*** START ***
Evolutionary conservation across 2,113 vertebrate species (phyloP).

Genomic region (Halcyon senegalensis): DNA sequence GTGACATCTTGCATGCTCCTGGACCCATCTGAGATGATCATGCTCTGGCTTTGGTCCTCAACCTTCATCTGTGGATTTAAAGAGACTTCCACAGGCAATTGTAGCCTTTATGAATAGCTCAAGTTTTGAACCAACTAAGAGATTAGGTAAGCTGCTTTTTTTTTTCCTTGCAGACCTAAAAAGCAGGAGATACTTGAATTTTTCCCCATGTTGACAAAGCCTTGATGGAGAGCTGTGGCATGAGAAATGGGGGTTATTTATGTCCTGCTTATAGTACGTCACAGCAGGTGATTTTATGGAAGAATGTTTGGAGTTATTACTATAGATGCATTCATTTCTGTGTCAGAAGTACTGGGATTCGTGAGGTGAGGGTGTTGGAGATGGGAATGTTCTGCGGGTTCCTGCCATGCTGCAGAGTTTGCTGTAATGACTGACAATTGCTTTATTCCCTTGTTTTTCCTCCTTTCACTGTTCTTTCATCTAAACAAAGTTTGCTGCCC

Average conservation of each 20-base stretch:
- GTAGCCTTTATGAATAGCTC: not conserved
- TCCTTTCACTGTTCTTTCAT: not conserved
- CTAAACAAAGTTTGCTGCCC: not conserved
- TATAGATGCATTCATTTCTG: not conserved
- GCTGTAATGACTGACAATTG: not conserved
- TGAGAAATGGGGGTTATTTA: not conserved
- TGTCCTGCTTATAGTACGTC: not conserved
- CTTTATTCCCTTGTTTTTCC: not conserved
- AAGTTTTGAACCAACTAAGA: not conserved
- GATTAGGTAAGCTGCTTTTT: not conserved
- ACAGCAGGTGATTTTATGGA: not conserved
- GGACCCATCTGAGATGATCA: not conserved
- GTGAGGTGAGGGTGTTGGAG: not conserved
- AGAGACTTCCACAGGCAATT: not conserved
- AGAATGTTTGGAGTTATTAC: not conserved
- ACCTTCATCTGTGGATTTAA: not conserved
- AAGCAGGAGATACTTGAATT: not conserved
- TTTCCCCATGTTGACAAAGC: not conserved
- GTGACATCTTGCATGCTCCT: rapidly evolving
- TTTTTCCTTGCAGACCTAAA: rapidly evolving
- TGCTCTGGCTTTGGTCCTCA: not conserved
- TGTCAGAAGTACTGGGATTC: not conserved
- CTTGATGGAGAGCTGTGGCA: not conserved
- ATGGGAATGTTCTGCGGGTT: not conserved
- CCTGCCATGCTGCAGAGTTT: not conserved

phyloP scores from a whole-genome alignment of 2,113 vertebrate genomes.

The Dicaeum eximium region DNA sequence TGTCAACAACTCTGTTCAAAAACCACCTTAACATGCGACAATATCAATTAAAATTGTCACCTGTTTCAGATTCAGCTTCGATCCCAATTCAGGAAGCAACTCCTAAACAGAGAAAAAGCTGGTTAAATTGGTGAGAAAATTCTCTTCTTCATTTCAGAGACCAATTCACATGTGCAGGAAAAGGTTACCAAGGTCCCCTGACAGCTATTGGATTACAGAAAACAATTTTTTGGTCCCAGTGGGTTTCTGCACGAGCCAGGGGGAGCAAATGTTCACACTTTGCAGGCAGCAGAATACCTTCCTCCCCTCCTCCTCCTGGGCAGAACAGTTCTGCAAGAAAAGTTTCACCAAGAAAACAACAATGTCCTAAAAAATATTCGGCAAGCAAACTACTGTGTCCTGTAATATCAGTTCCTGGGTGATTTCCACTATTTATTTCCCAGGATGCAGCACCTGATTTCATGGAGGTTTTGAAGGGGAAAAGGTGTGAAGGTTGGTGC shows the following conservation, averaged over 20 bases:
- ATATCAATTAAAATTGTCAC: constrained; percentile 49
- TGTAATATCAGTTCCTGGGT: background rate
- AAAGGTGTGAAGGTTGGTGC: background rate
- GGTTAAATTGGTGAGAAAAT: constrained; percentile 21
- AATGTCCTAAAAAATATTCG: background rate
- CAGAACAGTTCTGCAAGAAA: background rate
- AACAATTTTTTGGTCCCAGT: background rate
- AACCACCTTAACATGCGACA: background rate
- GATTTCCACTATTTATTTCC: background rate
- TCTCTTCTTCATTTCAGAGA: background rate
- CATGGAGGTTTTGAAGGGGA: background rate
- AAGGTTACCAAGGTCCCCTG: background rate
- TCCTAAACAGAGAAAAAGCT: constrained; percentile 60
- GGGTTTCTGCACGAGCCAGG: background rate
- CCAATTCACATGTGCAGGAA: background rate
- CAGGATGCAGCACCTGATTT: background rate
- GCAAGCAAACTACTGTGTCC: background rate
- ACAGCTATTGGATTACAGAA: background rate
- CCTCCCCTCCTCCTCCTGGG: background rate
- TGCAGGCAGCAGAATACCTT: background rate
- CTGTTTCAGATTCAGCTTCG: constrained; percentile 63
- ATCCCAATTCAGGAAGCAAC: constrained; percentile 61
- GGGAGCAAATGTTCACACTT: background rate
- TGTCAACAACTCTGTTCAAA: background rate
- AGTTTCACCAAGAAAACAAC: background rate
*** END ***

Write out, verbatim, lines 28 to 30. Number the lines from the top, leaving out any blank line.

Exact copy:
- CCTGCCATGCTGCAGAGTTT: not conserved

phyloP scores from a whole-genome alignment of 2,113 vertebrate genomes.

The Dicaeum eximium region DNA sequence TGTCAACAACTCTGTTCAAAAACCACCTTAACATGCGACAATATCAATTAAAATTGTCACCTGTTTCAGATTCAGCTTCGATCCCAATTCAGGAAGCAACTCCTAAACAGAGAAAAAGCTGGTTAAATTGGTGAGAAAATTCTCTTCTTCATTTCAGAGACCAATTCACATGTGCAGGAAAAGGTTACCAAGGTCCCCTGACAGCTATTGGATTACAGAAAACAATTTTTTGGTCCCAGTGGGTTTCTGCACGAGCCAGGGGGAGCAAATGTTCACACTTTGCAGGCAGCAGAATACCTTCCTCCCCTCCTCCTCCTGGGCAGAACAGTTCTGCAAGAAAAGTTTCACCAAGAAAACAACAATGTCCTAAAAAATATTCGGCAAGCAAACTACTGTGTCCTGTAATATCAGTTCCTGGGTGATTTCCACTATTTATTTCCCAGGATGCAGCACCTGATTTCATGGAGGTTTTGAAGGGGAAAAGGTGTGAAGGTTGGTGC shows the following conservation, averaged over 20 bases: